Skoda Superb Sportline 4x4
Stealthy saloon gets the school-run thumbs-up, but damper settings fail to impress
‘My youngest son asked if it was an Audi. Good work, Skoda engineers’
IT MAY HAVE SIMILAR RUNNING gear to my recently departed SEAT Leon ST Cupra 300 4Drive (end-ofterm report coming soon) but the big Skoda is a very different beast. As James Disdale noted in evo 245, the platform and hardware sharing at the Volkswagen Group is a vast enterprise. I imagine in Wolfsburg there is a vast computer program, a massive look-up sheet, listing all the brands and models and components, and containing all the permutations – and, crucially, the expected relative attributes of those models. That’s to say how much performance each model is allowed, what its refinement targets are, what level of infotainment is permitted, etc, so there aren’t too many duplications. The sort of thing British Leyland should have had in the ’70s. Perhaps.
Despite shared running gear, there’s clear water between the Leon and the Superb. For starters, the Superb is vast in comparison. Kinda snuck up on me that, because the dark paint and dark wheels disguise its size and, happily, from behind the wheel it doesn’t feel huge. My boys certainly noticed the space in the back, though. There would always be a fight to avoid the middle seat in the SEAT, but with the Skoda embarkation was stress free, the journey good humoured, with lots of positive remarks as to the space and refinement. On arrival at school, Reuben, the littlest one, who hadn’t seen the back of the car because the tailgate was already up when he slung his schoolbag in, asked if it was an Audi. Good work, Skoda engineers.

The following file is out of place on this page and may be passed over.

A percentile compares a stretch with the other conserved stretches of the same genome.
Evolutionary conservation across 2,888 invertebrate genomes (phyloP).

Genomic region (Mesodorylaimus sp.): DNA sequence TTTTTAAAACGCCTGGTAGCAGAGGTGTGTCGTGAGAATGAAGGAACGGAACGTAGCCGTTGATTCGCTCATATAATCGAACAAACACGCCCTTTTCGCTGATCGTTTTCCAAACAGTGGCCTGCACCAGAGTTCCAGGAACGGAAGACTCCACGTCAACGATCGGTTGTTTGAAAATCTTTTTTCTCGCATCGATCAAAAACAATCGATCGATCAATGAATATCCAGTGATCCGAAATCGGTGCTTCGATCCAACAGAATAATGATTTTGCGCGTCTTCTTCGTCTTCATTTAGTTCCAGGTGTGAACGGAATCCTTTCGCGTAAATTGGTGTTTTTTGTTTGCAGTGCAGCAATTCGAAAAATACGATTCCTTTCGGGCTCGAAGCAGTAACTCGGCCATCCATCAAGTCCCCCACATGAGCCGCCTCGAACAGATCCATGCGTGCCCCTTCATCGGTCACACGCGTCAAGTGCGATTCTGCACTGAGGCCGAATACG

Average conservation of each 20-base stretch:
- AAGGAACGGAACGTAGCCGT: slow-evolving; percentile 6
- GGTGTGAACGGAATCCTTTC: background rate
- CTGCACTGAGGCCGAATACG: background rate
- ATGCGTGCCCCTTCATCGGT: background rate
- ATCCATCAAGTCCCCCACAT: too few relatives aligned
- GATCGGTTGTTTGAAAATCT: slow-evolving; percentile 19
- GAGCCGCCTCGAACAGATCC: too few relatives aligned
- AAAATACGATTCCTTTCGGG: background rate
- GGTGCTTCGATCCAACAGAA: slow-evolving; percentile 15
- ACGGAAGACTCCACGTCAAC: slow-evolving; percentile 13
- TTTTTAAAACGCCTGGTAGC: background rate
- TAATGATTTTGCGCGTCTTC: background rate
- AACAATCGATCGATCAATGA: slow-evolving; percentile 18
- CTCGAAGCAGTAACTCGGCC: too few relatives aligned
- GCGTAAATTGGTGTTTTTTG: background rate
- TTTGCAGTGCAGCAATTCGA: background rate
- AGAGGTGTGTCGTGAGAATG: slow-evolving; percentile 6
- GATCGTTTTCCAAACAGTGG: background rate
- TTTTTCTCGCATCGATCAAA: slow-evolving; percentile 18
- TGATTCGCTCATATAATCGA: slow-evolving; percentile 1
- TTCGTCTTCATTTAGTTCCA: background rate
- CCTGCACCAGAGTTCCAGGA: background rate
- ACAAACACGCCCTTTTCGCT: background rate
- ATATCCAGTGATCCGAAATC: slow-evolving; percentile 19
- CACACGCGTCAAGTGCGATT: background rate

Will Beaumont was grudging with his praise in issue 244, which perhaps shows he’s not the Skoda’s target customer on that vast VAG spreadsheet. I probably am and appreciate the subtle looks and the cavernous boot. That said, as with the SEAT, the adaptive damping optionally specified for our car is an imperfect thing. Staff photographer Aston Parrott praised its Comfort setting for offering a featherbed platform for tracking shots, but I find even the Normal mode is a bit loose; over speed humps the nose bobs before settling. Select Sport and the big-bump control is there but you have a load of nadgety detail too.
To my mind, Normal should be the chassis engineer’s best shot at a one-tune-fits-allscenarios setting. In other words, as like the standard non-adjustable set-up as possible but with the extra scope and greater control adaptive dampers brings. If the customer then wants more waft (one man’s waft is another’s wallow) or firmer, sportier control (unyielding, busy), so be it.
It may be bigger and a smidgen less powerful, but compared with the SEAT, the Skoda’s throttle pick-up seems keener and more progressive, its engine sounds more authentic and its performance is strong enough. Downsides? Not unexpectedly, it’s returning 3 or 4mpg less and even in its sportiest settings it doesn’t respond as keenly to steering inputs. But overall I’m a big fan.